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Photo: Caroline Silber for Strategies for Children

It’s an exciting time to build upon three-, four- and five-year-olds’ natural curiosity about the world around them. So it’s promising that Massachusetts is updating its preschool framework for science, technology and engineering.

A draft of the framework is online here.  It covers biology and the life sciences (plants and animals); earth and space science; and the physical sciences. And each section links to related content in the pre-k math curriculum frameworks.

“We have to increase our expectations for little kids, which tend to be much too low,” Karen Worth, the chair of elementary education at Wheelock College, said in a recent interview. In partnership with the Department of Early Education and Care, Worth is helping to revise the framework so that it aligns with the state K-12 standards and blends into the existing pre-k math and literacy curriculum frameworks.

Pay attention to the verbs in the draft of the framework, Worth advises. She expects that children will talk, think, observe, explore, evaluate, construct, identify, and explain – that they’ll use evidence and learn about concepts, while developing the skills, knowledge and active sense of curiosity that will give them a strong foundation for later grades.

The draft itself says, the framework is not a checklist or a curriculum, and “does not imply that science/technology and engineering are to be isolated and taught directly.” Instead, the framework’s ideas and practices are meant “to be integrated into the lives of children in the classroom in ways that will support the development of the children’s abilities, dispositions and understanding.”

“A lot of what you need is there,” Worth said, explaining that sometimes what’s missing isn’t activities or materials, it’s depth. Teachers who are already taking children on nature walks, for example, can enhance what they do by asking probing questions.  It’s not just about asking children to collect or name leaves.  It’s also asking questions such as, “I wonder how that plant survives in this setting?” That creates a chance to talk about water, roots and sunlight. Teachers thus promote a language-rich learning environment while expanding children’s science-oriented vocabulary.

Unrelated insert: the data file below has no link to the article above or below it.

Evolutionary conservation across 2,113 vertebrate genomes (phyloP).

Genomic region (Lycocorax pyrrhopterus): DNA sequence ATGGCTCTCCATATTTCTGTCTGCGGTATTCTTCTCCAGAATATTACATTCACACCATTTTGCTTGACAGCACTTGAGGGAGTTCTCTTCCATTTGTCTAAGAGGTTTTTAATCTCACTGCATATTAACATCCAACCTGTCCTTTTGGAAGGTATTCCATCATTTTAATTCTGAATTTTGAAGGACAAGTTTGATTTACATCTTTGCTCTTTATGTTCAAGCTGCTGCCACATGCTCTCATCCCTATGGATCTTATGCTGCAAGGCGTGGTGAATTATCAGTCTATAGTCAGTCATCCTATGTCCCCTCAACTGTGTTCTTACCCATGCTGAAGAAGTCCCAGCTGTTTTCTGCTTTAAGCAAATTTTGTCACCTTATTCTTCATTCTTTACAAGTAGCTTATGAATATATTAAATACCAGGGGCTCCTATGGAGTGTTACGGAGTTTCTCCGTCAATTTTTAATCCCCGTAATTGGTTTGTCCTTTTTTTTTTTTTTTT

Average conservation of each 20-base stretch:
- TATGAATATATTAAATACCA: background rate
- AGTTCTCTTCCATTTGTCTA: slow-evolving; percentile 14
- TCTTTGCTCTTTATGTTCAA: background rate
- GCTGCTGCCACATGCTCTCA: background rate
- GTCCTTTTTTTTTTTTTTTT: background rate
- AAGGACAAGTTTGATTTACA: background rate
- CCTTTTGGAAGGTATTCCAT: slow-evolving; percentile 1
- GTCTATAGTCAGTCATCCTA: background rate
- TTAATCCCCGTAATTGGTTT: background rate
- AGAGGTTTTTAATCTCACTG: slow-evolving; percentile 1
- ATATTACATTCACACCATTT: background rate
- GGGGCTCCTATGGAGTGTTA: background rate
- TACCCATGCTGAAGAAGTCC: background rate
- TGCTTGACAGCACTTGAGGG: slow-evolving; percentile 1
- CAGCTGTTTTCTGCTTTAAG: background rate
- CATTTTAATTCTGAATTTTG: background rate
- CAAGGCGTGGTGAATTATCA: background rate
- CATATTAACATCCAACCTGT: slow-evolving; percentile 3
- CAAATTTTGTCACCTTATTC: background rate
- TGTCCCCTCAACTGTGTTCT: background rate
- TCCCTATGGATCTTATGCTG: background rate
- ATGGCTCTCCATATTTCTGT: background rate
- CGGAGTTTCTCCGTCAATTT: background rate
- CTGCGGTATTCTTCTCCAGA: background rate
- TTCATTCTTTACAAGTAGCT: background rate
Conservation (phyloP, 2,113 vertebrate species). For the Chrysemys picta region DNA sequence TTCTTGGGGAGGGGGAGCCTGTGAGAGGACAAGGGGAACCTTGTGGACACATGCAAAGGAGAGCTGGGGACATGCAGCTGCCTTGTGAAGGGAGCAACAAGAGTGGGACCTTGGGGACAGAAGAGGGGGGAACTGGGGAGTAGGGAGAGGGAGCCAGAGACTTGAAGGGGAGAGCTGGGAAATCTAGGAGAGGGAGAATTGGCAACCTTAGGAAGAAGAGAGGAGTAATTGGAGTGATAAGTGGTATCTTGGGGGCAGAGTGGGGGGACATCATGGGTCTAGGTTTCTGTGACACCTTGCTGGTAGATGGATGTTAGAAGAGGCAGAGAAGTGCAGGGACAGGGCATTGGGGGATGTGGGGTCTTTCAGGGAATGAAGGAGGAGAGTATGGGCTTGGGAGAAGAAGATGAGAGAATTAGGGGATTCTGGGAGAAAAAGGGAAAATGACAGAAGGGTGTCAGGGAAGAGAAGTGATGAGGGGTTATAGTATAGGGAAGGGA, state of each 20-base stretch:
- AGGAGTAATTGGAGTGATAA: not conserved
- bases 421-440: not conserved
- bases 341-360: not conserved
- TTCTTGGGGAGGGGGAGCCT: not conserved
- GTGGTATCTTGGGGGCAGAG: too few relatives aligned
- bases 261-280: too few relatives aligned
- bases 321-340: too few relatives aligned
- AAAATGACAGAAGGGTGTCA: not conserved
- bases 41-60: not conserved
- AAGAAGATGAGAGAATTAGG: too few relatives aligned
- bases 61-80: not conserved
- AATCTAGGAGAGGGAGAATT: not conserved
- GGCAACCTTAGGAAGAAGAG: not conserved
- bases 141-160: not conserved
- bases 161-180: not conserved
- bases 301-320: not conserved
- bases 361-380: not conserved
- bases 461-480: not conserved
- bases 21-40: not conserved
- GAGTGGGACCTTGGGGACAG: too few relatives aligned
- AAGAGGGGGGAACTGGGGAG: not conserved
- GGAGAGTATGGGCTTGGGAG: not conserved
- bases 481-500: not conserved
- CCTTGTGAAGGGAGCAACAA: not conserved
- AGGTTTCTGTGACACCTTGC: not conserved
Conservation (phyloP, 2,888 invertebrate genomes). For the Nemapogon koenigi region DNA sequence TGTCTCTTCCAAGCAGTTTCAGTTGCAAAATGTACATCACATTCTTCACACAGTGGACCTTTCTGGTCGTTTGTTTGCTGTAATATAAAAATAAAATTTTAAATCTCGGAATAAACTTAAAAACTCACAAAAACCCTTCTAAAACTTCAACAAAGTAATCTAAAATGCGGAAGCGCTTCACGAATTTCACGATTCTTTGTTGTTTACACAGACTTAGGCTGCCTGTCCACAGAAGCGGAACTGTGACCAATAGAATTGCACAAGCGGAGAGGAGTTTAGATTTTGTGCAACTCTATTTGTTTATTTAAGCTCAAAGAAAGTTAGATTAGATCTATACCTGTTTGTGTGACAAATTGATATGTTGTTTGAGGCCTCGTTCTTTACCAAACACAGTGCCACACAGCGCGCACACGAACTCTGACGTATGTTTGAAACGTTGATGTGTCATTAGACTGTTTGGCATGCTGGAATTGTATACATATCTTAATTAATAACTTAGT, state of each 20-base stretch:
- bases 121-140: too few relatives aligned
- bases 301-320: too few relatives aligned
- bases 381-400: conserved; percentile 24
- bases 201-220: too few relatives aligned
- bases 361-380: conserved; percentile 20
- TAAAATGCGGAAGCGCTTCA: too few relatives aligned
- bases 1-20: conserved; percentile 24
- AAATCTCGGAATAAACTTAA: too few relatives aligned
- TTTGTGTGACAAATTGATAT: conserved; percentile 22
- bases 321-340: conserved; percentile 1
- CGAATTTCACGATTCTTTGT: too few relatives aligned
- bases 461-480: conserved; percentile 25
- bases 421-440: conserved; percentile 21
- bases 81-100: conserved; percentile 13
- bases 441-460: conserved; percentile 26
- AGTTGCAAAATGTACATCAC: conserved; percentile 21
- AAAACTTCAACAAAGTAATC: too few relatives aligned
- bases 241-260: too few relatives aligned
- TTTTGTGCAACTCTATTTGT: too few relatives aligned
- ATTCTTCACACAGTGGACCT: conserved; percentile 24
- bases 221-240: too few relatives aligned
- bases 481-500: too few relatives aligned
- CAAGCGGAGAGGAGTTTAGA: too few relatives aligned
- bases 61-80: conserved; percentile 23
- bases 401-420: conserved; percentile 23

Similarly, preschool programs don’t have to buy expensive computers or tablets to teach technology and engineering. A fork or a plastic bottle will do, Worth says.  Children can use common items to engage in the engineering design process of using materials to solve a problem. The goal is to get kids to go through a process of developing a plan, devising a design, building a prototype and then testing its effectiveness, and finally redesigning it.

One example of how to use these standards in a real world setting can be found  in a 2002 article on the website of the National Association for the Education of Young Children called “Science in the Preschool Classroom.” Authors Kathleen Conezio, an educator, and Lucia French, a developmental psychologist, describe the cross curricular possibilities of science, vocabulary building and snack time by sharing an anecdote about a preschool where children were exploring the concepts of light and shadow. They collected different kinds of materials to see which created shadows and which let light through. “After several days of experimentation, they realized that while opaque materials create shadows and transparent materials allow light to pass through easily, there are some things that don’t fit in either category.”

One such material?  The strawberry flavored, moon- and star-shaped jello snacks they were eating one day.  One little girl declared that the snacks were “transparent.” Another girl correctly noted that snacks were actually “translucent,” because “you can only see through it a little.”

The final draft of the Massachusetts framework should be completed in June. This, however, will only be a first step. Early educators will also need professional development opportunities to learn about how to put the framework into action. Parents should be educated about the new frameworks and about how they can weave science, technology and engineering into at-home activities.

In a world of rapid-fire change in computers, healthcare, construction and other fields, children are a priceless resource. Loaded with questions and curiosity about the world, they are natural scientists, technologists and engineers. The states new framework should provide an opportunity to build on this natural talent by encouraging methods that inspire children to think, act and learn.